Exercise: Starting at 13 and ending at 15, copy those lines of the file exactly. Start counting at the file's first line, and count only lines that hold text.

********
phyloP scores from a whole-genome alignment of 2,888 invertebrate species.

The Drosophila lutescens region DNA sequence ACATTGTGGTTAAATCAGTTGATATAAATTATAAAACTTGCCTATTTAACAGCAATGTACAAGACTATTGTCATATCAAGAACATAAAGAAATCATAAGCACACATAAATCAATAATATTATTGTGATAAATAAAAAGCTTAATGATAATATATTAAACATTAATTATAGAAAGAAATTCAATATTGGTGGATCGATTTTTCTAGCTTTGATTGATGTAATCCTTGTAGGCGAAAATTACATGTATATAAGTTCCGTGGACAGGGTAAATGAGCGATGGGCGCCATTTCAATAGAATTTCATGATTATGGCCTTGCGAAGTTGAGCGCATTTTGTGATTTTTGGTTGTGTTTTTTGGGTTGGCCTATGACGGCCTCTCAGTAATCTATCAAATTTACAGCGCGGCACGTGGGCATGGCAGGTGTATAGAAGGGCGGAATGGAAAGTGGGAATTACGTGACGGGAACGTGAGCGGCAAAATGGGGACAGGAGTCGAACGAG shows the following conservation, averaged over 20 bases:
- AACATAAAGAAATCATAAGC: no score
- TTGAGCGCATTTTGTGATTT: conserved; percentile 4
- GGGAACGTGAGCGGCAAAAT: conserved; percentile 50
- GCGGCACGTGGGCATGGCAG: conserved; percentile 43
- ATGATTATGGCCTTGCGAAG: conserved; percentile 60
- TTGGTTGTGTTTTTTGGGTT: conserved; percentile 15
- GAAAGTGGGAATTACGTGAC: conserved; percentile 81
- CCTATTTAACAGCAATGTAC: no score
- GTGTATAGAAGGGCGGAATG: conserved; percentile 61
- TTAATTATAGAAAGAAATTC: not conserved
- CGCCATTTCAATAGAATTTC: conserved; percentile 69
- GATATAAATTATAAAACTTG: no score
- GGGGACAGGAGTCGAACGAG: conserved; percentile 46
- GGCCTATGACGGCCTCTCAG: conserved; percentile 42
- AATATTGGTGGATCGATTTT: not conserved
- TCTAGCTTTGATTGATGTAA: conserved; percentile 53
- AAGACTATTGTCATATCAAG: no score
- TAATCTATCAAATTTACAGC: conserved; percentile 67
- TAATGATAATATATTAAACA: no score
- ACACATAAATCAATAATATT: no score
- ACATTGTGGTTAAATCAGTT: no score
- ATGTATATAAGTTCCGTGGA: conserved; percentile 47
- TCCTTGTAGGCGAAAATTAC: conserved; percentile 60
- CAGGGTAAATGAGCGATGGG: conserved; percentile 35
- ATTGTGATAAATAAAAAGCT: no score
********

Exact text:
- CGCCATTTCAATAGAATTTC: conserved; percentile 69
- GATATAAATTATAAAACTTG: no score
- GGGGACAGGAGTCGAACGAG: conserved; percentile 46